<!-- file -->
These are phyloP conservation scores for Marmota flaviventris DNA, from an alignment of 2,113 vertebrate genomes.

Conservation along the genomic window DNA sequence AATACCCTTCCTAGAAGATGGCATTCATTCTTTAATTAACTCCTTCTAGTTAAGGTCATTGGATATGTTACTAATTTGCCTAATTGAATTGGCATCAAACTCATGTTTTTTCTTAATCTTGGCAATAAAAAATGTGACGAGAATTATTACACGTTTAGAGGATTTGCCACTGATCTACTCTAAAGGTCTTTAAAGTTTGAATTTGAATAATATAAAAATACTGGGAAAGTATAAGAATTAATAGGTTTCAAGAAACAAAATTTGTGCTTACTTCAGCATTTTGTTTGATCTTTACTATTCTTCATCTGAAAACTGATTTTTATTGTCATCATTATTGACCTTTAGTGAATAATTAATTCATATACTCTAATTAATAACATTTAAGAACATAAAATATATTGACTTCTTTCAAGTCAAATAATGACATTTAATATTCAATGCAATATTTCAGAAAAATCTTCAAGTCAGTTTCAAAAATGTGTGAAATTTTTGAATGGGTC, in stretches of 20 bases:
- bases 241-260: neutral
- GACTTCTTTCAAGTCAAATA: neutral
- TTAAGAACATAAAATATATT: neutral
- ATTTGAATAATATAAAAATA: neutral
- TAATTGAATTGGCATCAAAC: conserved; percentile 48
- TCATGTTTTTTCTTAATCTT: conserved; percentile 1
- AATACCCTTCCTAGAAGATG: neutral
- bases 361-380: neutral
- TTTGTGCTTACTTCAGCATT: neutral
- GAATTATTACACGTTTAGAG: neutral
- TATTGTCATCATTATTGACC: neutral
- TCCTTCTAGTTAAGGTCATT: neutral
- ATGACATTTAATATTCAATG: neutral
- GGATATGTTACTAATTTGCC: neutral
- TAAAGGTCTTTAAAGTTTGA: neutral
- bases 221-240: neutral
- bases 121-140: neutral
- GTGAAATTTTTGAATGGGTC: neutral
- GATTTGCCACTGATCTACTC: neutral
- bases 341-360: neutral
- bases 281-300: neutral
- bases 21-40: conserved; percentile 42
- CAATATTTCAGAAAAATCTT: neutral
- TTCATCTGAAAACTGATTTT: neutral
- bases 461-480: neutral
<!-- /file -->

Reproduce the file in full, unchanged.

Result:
These are phyloP conservation scores for Marmota flaviventris DNA, from an alignment of 2,113 vertebrate genomes.

Conservation along the genomic window DNA sequence AATACCCTTCCTAGAAGATGGCATTCATTCTTTAATTAACTCCTTCTAGTTAAGGTCATTGGATATGTTACTAATTTGCCTAATTGAATTGGCATCAAACTCATGTTTTTTCTTAATCTTGGCAATAAAAAATGTGACGAGAATTATTACACGTTTAGAGGATTTGCCACTGATCTACTCTAAAGGTCTTTAAAGTTTGAATTTGAATAATATAAAAATACTGGGAAAGTATAAGAATTAATAGGTTTCAAGAAACAAAATTTGTGCTTACTTCAGCATTTTGTTTGATCTTTACTATTCTTCATCTGAAAACTGATTTTTATTGTCATCATTATTGACCTTTAGTGAATAATTAATTCATATACTCTAATTAATAACATTTAAGAACATAAAATATATTGACTTCTTTCAAGTCAAATAATGACATTTAATATTCAATGCAATATTTCAGAAAAATCTTCAAGTCAGTTTCAAAAATGTGTGAAATTTTTGAATGGGTC, in stretches of 20 bases:
- bases 241-260: neutral
- GACTTCTTTCAAGTCAAATA: neutral
- TTAAGAACATAAAATATATT: neutral
- ATTTGAATAATATAAAAATA: neutral
- TAATTGAATTGGCATCAAAC: conserved; percentile 48
- TCATGTTTTTTCTTAATCTT: conserved; percentile 1
- AATACCCTTCCTAGAAGATG: neutral
- bases 361-380: neutral
- TTTGTGCTTACTTCAGCATT: neutral
- GAATTATTACACGTTTAGAG: neutral
- TATTGTCATCATTATTGACC: neutral
- TCCTTCTAGTTAAGGTCATT: neutral
- ATGACATTTAATATTCAATG: neutral
- GGATATGTTACTAATTTGCC: neutral
- TAAAGGTCTTTAAAGTTTGA: neutral
- bases 221-240: neutral
- bases 121-140: neutral
- GTGAAATTTTTGAATGGGTC: neutral
- GATTTGCCACTGATCTACTC: neutral
- bases 341-360: neutral
- bases 281-300: neutral
- bases 21-40: conserved; percentile 42
- CAATATTTCAGAAAAATCTT: neutral
- TTCATCTGAAAACTGATTTT: neutral
- bases 461-480: neutral